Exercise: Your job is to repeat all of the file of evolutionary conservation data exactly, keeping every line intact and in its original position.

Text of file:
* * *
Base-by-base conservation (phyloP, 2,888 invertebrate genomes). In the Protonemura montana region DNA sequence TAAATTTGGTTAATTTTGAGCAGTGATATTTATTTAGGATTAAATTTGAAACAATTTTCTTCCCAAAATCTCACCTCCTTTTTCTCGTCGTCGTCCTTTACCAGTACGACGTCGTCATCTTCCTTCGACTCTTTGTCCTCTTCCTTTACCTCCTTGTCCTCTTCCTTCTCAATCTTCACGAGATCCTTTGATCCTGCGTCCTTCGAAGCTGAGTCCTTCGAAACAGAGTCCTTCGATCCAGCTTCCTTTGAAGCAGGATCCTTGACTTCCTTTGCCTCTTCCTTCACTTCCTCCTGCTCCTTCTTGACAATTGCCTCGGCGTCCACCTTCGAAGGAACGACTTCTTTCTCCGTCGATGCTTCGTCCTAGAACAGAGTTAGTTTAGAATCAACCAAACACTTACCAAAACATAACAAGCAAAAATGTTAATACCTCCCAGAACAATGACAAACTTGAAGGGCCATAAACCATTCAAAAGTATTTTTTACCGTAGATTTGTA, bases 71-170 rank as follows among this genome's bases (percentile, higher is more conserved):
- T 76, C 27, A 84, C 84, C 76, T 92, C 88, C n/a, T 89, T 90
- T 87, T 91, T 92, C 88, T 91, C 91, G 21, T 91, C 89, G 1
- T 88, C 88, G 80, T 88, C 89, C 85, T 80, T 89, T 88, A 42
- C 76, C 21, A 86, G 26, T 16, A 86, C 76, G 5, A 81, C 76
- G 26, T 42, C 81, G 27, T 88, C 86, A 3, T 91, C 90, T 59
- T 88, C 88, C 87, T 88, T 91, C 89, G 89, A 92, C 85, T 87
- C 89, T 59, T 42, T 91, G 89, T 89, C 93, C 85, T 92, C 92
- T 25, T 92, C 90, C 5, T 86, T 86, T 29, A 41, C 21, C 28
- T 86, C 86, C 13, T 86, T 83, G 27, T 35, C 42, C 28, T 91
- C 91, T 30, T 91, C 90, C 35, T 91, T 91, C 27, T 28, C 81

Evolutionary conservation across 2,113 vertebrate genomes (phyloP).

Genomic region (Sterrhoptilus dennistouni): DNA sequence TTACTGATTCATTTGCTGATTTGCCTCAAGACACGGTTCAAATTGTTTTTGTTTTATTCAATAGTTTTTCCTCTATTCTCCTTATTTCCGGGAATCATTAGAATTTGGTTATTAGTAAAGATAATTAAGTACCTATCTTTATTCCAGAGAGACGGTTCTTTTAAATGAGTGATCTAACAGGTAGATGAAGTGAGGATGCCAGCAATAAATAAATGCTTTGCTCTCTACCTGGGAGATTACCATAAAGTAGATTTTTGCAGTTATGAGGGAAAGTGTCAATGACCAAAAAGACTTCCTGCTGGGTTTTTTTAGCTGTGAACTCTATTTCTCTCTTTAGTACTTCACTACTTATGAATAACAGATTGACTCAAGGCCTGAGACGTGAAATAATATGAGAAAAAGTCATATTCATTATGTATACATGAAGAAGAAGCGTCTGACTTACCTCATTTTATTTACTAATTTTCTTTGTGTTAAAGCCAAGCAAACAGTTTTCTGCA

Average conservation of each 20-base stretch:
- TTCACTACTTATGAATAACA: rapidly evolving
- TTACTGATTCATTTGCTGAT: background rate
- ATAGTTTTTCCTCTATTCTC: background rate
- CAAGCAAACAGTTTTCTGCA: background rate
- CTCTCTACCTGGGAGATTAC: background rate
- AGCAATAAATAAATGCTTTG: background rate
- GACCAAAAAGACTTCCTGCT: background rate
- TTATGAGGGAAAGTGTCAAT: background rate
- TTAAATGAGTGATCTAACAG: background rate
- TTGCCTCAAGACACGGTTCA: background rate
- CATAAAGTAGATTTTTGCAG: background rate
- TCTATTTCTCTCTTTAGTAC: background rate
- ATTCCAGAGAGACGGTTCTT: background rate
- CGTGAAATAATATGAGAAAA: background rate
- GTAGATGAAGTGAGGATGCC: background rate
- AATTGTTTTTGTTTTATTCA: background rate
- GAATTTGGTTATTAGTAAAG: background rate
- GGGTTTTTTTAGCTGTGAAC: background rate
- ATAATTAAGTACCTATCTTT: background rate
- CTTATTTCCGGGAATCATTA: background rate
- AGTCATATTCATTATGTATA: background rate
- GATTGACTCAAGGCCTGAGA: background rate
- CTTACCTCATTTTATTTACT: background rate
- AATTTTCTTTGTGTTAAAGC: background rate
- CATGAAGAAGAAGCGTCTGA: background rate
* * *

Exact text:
Base-by-base conservation (phyloP, 2,888 invertebrate genomes). In the Protonemura montana region DNA sequence TAAATTTGGTTAATTTTGAGCAGTGATATTTATTTAGGATTAAATTTGAAACAATTTTCTTCCCAAAATCTCACCTCCTTTTTCTCGTCGTCGTCCTTTACCAGTACGACGTCGTCATCTTCCTTCGACTCTTTGTCCTCTTCCTTTACCTCCTTGTCCTCTTCCTTCTCAATCTTCACGAGATCCTTTGATCCTGCGTCCTTCGAAGCTGAGTCCTTCGAAACAGAGTCCTTCGATCCAGCTTCCTTTGAAGCAGGATCCTTGACTTCCTTTGCCTCTTCCTTCACTTCCTCCTGCTCCTTCTTGACAATTGCCTCGGCGTCCACCTTCGAAGGAACGACTTCTTTCTCCGTCGATGCTTCGTCCTAGAACAGAGTTAGTTTAGAATCAACCAAACACTTACCAAAACATAACAAGCAAAAATGTTAATACCTCCCAGAACAATGACAAACTTGAAGGGCCATAAACCATTCAAAAGTATTTTTTACCGTAGATTTGTA, bases 71-170 rank as follows among this genome's bases (percentile, higher is more conserved):
- T 76, C 27, A 84, C 84, C 76, T 92, C 88, C n/a, T 89, T 90
- T 87, T 91, T 92, C 88, T 91, C 91, G 21, T 91, C 89, G 1
- T 88, C 88, G 80, T 88, C 89, C 85, T 80, T 89, T 88, A 42
- C 76, C 21, A 86, G 26, T 16, A 86, C 76, G 5, A 81, C 76
- G 26, T 42, C 81, G 27, T 88, C 86, A 3, T 91, C 90, T 59
- T 88, C 88, C 87, T 88, T 91, C 89, G 89, A 92, C 85, T 87
- C 89, T 59, T 42, T 91, G 89, T 89, C 93, C 85, T 92, C 92
- T 25, T 92, C 90, C 5, T 86, T 86, T 29, A 41, C 21, C 28
- T 86, C 86, C 13, T 86, T 83, G 27, T 35, C 42, C 28, T 91
- C 91, T 30, T 91, C 90, C 35, T 91, T 91, C 27, T 28, C 81

Evolutionary conservation across 2,113 vertebrate genomes (phyloP).

Genomic region (Sterrhoptilus dennistouni): DNA sequence TTACTGATTCATTTGCTGATTTGCCTCAAGACACGGTTCAAATTGTTTTTGTTTTATTCAATAGTTTTTCCTCTATTCTCCTTATTTCCGGGAATCATTAGAATTTGGTTATTAGTAAAGATAATTAAGTACCTATCTTTATTCCAGAGAGACGGTTCTTTTAAATGAGTGATCTAACAGGTAGATGAAGTGAGGATGCCAGCAATAAATAAATGCTTTGCTCTCTACCTGGGAGATTACCATAAAGTAGATTTTTGCAGTTATGAGGGAAAGTGTCAATGACCAAAAAGACTTCCTGCTGGGTTTTTTTAGCTGTGAACTCTATTTCTCTCTTTAGTACTTCACTACTTATGAATAACAGATTGACTCAAGGCCTGAGACGTGAAATAATATGAGAAAAAGTCATATTCATTATGTATACATGAAGAAGAAGCGTCTGACTTACCTCATTTTATTTACTAATTTTCTTTGTGTTAAAGCCAAGCAAACAGTTTTCTGCA

Average conservation of each 20-base stretch:
- TTCACTACTTATGAATAACA: rapidly evolving
- TTACTGATTCATTTGCTGAT: background rate
- ATAGTTTTTCCTCTATTCTC: background rate
- CAAGCAAACAGTTTTCTGCA: background rate
- CTCTCTACCTGGGAGATTAC: background rate
- AGCAATAAATAAATGCTTTG: background rate
- GACCAAAAAGACTTCCTGCT: background rate
- TTATGAGGGAAAGTGTCAAT: background rate
- TTAAATGAGTGATCTAACAG: background rate
- TTGCCTCAAGACACGGTTCA: background rate
- CATAAAGTAGATTTTTGCAG: background rate
- TCTATTTCTCTCTTTAGTAC: background rate
- ATTCCAGAGAGACGGTTCTT: background rate
- CGTGAAATAATATGAGAAAA: background rate
- GTAGATGAAGTGAGGATGCC: background rate
- AATTGTTTTTGTTTTATTCA: background rate
- GAATTTGGTTATTAGTAAAG: background rate
- GGGTTTTTTTAGCTGTGAAC: background rate
- ATAATTAAGTACCTATCTTT: background rate
- CTTATTTCCGGGAATCATTA: background rate
- AGTCATATTCATTATGTATA: background rate
- GATTGACTCAAGGCCTGAGA: background rate
- CTTACCTCATTTTATTTACT: background rate
- AATTTTCTTTGTGTTAAAGC: background rate
- CATGAAGAAGAAGCGTCTGA: background rate